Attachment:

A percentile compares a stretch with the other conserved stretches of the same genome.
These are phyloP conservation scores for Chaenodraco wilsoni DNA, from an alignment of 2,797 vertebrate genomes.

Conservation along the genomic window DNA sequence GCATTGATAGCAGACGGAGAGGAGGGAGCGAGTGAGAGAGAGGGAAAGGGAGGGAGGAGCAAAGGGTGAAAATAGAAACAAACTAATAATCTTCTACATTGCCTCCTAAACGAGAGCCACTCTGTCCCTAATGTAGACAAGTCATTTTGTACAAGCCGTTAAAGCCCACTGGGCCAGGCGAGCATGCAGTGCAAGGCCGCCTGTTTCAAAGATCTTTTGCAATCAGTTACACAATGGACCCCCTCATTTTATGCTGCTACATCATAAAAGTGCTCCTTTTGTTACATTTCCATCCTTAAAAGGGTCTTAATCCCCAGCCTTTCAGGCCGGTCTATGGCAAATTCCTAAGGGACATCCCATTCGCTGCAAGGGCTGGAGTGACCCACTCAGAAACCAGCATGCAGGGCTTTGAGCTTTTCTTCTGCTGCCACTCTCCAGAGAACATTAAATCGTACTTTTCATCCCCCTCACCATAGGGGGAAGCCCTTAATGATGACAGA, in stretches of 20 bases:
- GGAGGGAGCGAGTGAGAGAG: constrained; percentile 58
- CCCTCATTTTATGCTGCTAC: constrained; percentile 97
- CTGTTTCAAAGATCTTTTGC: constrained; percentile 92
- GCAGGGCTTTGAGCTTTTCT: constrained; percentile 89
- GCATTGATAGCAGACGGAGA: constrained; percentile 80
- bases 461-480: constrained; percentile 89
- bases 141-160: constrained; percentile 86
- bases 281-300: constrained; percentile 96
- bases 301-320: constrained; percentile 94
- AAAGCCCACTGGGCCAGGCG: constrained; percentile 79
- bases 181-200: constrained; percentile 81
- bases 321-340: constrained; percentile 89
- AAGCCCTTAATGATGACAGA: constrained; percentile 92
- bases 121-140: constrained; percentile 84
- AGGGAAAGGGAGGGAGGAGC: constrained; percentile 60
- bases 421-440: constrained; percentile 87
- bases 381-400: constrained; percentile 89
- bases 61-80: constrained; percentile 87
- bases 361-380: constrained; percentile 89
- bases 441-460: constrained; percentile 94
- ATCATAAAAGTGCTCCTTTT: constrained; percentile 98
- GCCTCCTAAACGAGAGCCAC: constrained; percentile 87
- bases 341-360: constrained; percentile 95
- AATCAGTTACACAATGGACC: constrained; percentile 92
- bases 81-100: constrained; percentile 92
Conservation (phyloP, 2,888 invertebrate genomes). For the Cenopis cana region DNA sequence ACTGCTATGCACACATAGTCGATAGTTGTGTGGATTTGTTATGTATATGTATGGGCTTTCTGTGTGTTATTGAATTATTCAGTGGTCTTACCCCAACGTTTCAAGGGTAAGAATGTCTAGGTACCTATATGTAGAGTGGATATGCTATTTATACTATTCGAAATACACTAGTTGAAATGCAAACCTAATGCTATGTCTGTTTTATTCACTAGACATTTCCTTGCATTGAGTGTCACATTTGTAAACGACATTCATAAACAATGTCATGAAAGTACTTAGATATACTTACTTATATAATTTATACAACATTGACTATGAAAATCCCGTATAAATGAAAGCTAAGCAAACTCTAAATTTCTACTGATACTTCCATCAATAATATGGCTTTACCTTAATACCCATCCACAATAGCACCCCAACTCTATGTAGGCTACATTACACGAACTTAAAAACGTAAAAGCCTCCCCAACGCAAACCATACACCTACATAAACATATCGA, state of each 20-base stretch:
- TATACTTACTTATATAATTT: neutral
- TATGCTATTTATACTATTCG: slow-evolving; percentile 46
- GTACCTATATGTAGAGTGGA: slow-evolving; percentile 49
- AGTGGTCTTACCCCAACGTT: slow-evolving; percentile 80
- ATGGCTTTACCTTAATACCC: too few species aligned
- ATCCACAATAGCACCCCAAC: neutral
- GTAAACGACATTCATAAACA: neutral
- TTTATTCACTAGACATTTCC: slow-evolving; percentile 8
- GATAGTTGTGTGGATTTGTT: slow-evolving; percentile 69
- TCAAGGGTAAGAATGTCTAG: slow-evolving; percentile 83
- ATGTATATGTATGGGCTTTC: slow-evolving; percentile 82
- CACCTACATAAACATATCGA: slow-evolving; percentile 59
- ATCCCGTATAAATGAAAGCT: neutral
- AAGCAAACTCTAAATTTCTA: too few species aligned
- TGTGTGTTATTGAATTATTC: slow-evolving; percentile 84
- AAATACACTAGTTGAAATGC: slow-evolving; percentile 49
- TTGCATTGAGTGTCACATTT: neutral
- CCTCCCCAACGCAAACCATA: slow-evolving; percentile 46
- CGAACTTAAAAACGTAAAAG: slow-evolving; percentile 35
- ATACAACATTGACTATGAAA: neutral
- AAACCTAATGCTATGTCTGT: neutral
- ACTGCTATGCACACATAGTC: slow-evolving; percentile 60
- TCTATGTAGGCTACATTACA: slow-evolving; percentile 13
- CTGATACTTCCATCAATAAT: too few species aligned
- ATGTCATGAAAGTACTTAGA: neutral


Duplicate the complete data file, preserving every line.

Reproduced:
A percentile compares a stretch with the other conserved stretches of the same genome.
These are phyloP conservation scores for Chaenodraco wilsoni DNA, from an alignment of 2,797 vertebrate genomes.

Conservation along the genomic window DNA sequence GCATTGATAGCAGACGGAGAGGAGGGAGCGAGTGAGAGAGAGGGAAAGGGAGGGAGGAGCAAAGGGTGAAAATAGAAACAAACTAATAATCTTCTACATTGCCTCCTAAACGAGAGCCACTCTGTCCCTAATGTAGACAAGTCATTTTGTACAAGCCGTTAAAGCCCACTGGGCCAGGCGAGCATGCAGTGCAAGGCCGCCTGTTTCAAAGATCTTTTGCAATCAGTTACACAATGGACCCCCTCATTTTATGCTGCTACATCATAAAAGTGCTCCTTTTGTTACATTTCCATCCTTAAAAGGGTCTTAATCCCCAGCCTTTCAGGCCGGTCTATGGCAAATTCCTAAGGGACATCCCATTCGCTGCAAGGGCTGGAGTGACCCACTCAGAAACCAGCATGCAGGGCTTTGAGCTTTTCTTCTGCTGCCACTCTCCAGAGAACATTAAATCGTACTTTTCATCCCCCTCACCATAGGGGGAAGCCCTTAATGATGACAGA, in stretches of 20 bases:
- GGAGGGAGCGAGTGAGAGAG: constrained; percentile 58
- CCCTCATTTTATGCTGCTAC: constrained; percentile 97
- CTGTTTCAAAGATCTTTTGC: constrained; percentile 92
- GCAGGGCTTTGAGCTTTTCT: constrained; percentile 89
- GCATTGATAGCAGACGGAGA: constrained; percentile 80
- bases 461-480: constrained; percentile 89
- bases 141-160: constrained; percentile 86
- bases 281-300: constrained; percentile 96
- bases 301-320: constrained; percentile 94
- AAAGCCCACTGGGCCAGGCG: constrained; percentile 79
- bases 181-200: constrained; percentile 81
- bases 321-340: constrained; percentile 89
- AAGCCCTTAATGATGACAGA: constrained; percentile 92
- bases 121-140: constrained; percentile 84
- AGGGAAAGGGAGGGAGGAGC: constrained; percentile 60
- bases 421-440: constrained; percentile 87
- bases 381-400: constrained; percentile 89
- bases 61-80: constrained; percentile 87
- bases 361-380: constrained; percentile 89
- bases 441-460: constrained; percentile 94
- ATCATAAAAGTGCTCCTTTT: constrained; percentile 98
- GCCTCCTAAACGAGAGCCAC: constrained; percentile 87
- bases 341-360: constrained; percentile 95
- AATCAGTTACACAATGGACC: constrained; percentile 92
- bases 81-100: constrained; percentile 92
Conservation (phyloP, 2,888 invertebrate genomes). For the Cenopis cana region DNA sequence ACTGCTATGCACACATAGTCGATAGTTGTGTGGATTTGTTATGTATATGTATGGGCTTTCTGTGTGTTATTGAATTATTCAGTGGTCTTACCCCAACGTTTCAAGGGTAAGAATGTCTAGGTACCTATATGTAGAGTGGATATGCTATTTATACTATTCGAAATACACTAGTTGAAATGCAAACCTAATGCTATGTCTGTTTTATTCACTAGACATTTCCTTGCATTGAGTGTCACATTTGTAAACGACATTCATAAACAATGTCATGAAAGTACTTAGATATACTTACTTATATAATTTATACAACATTGACTATGAAAATCCCGTATAAATGAAAGCTAAGCAAACTCTAAATTTCTACTGATACTTCCATCAATAATATGGCTTTACCTTAATACCCATCCACAATAGCACCCCAACTCTATGTAGGCTACATTACACGAACTTAAAAACGTAAAAGCCTCCCCAACGCAAACCATACACCTACATAAACATATCGA, state of each 20-base stretch:
- TATACTTACTTATATAATTT: neutral
- TATGCTATTTATACTATTCG: slow-evolving; percentile 46
- GTACCTATATGTAGAGTGGA: slow-evolving; percentile 49
- AGTGGTCTTACCCCAACGTT: slow-evolving; percentile 80
- ATGGCTTTACCTTAATACCC: too few species aligned
- ATCCACAATAGCACCCCAAC: neutral
- GTAAACGACATTCATAAACA: neutral
- TTTATTCACTAGACATTTCC: slow-evolving; percentile 8
- GATAGTTGTGTGGATTTGTT: slow-evolving; percentile 69
- TCAAGGGTAAGAATGTCTAG: slow-evolving; percentile 83
- ATGTATATGTATGGGCTTTC: slow-evolving; percentile 82
- CACCTACATAAACATATCGA: slow-evolving; percentile 59
- ATCCCGTATAAATGAAAGCT: neutral
- AAGCAAACTCTAAATTTCTA: too few species aligned
- TGTGTGTTATTGAATTATTC: slow-evolving; percentile 84
- AAATACACTAGTTGAAATGC: slow-evolving; percentile 49
- TTGCATTGAGTGTCACATTT: neutral
- CCTCCCCAACGCAAACCATA: slow-evolving; percentile 46
- CGAACTTAAAAACGTAAAAG: slow-evolving; percentile 35
- ATACAACATTGACTATGAAA: neutral
- AAACCTAATGCTATGTCTGT: neutral
- ACTGCTATGCACACATAGTC: slow-evolving; percentile 60
- TCTATGTAGGCTACATTACA: slow-evolving; percentile 13
- CTGATACTTCCATCAATAAT: too few species aligned
- ATGTCATGAAAGTACTTAGA: neutral